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From the Desk of
County Commissioner Billy Shreve

(11/11) If I were to ask you what state in the Union is among the most anti-business friendly states, Iím betting that most of you would be able to say Maryland, but do you know why we rank so low? In the immortal words of Paul Harvey, "Hereís the rest of the story."

According to The Daily Record, in 2011 Maryland slipped two spots in CNBCís rankings of the best states to do business this year, finishing No. 29 out of 50 after placing 27th in both 2009 and 2010.

What may be worse for the Old Line State is that Virginia Ė Marylandís most frequent foil when it comes to all things economic development and business friendliness Ė gained one place in the rankings and recaptured the top spot. The two big reasons for this improvement for Virginia Ė LESS TAXES and LESS GOVERNMENTAL REGULATIONS.

Furthermore, the study noted that Maryland didnít finish in the top five in any category the business news network used to determine the overall rankings. The state had its worst showing in cost of living, its 44th place ranking ahead of only New York, New Jersey, Connecticut, California, Alaska and Hawaii.

Perhaps more surprising for Maryland, CNBC ranked the state 38th for work force and 30th for quality of life, two factors that state leaders talk up as some of the stateís best selling points. The workforce ranking was based on education (where Maryland should have done well), worker availability (where Maryland may have hurt been by its relatively low unemployment rate) and union membership. CNBC counts union membership against states and Marylandís stance has been very pro-union. It is the southernmost of the non-right to work states, a factor some economists believe hurts Maryland in its competition with Virginia and North Carolina.

Maryland also got crushed in the rankings on infrastructure and transportation, finishing 39th. The Baltimore and Washington regions are some of the most congested in the country, so thatís not a surprise. But the rankings also looked at the value of goods shipped through the state, road quality and the availability of air travel. Hampton Roads in Virginia does more business than the Port of Baltimore and while BWI is bigger than Reagan and Dulles, the two northern Virginia airports are larger when combined and Dulles offers far more international travel.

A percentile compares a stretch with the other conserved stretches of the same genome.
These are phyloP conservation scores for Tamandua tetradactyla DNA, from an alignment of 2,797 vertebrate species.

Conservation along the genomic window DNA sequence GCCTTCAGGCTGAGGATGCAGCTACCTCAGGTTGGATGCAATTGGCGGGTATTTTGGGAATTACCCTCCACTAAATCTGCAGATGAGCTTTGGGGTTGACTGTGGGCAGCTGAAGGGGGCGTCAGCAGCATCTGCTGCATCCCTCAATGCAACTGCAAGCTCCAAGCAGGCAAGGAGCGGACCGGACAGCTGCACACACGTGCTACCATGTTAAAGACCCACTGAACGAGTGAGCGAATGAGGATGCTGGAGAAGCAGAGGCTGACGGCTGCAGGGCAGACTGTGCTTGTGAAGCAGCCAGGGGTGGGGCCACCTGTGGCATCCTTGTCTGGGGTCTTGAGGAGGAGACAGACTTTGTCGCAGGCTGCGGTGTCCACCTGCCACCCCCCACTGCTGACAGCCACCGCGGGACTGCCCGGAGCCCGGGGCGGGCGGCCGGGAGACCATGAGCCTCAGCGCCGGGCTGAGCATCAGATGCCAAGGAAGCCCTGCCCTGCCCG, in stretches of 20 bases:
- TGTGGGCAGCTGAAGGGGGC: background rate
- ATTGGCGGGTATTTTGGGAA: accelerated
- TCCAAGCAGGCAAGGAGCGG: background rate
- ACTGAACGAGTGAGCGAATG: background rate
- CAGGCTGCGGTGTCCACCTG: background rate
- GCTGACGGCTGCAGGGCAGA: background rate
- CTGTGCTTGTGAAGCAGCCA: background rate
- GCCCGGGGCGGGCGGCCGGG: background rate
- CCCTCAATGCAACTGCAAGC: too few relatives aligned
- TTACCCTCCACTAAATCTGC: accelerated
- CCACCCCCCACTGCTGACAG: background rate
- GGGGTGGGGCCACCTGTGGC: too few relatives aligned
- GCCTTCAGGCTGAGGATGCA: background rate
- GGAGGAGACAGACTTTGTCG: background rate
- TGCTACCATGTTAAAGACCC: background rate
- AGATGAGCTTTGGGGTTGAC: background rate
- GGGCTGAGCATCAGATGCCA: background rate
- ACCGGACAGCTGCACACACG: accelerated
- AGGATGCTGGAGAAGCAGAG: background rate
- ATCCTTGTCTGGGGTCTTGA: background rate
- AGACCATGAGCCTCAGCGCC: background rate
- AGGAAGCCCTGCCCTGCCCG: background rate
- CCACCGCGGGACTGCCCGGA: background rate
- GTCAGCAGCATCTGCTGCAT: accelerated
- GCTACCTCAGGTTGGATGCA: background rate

While we cannot control state regulations and policies, we can be pro-active here in Frederick County and try to do something to help our economy. As President Calvin Coolidge so eloquently stated, "The business of America, IS business."

Businesses create jobs and with jobs we can afford to have a decent quality of life. That is why I am sponsoring a legislative proposal in the Frederick County Legislative Package for the upcoming session of the Maryland General Assembly which will grant a tax credit to a small business if they create even one job.

As a Board of County Commissioners we have made it a priority or voted to streamline our business practices to aid in job creation and expansion. Just recently we have voted to take abolishing the Countyís Excise Tax to public hearing. This tax elimination will allow for more expansion for new businesses.

The County Commissioners have also pared the size of government and have been looking at every agency, program, and grant to make sure your tax dollars are spent in the wisest manner. This means being frugal, but also allows for the examination of how our government works and interacts with individuals and businesses. We make sure we provide only for the real needs of our citizens, and not one penny more. This allows for more money to remain in the hands of taxpayers and businesses. This in turn also places more money for investments in our local communities.

When this Board of County Commissioners was sworn in about ten months ago, we called the local businesses together to work with each other and the government on how we can aid in job growth and get government off the back and out of the way of job creators. From this endeavor we created a listing of Business Friendly Improvement Areas.

In less than one year we initially identified 181 items that could be addressed to improve our business climate here in Frederick County. Since then we have added an additional 54 items for a total of 235 business friendly action items. Since December 1, 2010, 92 items have been completed, this accounts for 50% of the initial listing and a 40% overall completion, and currently another 109 business friendly action items are underway.

This has been no small task. Rather the commitment of the Board to do everything we can to improve the quality of life here in Frederick County. While some of our actions have not been appreciated by everyone, we have done what we believe to be in the best interests of all Frederick County residents.

I for one am proud to say that Frederick County is OPEN for business!

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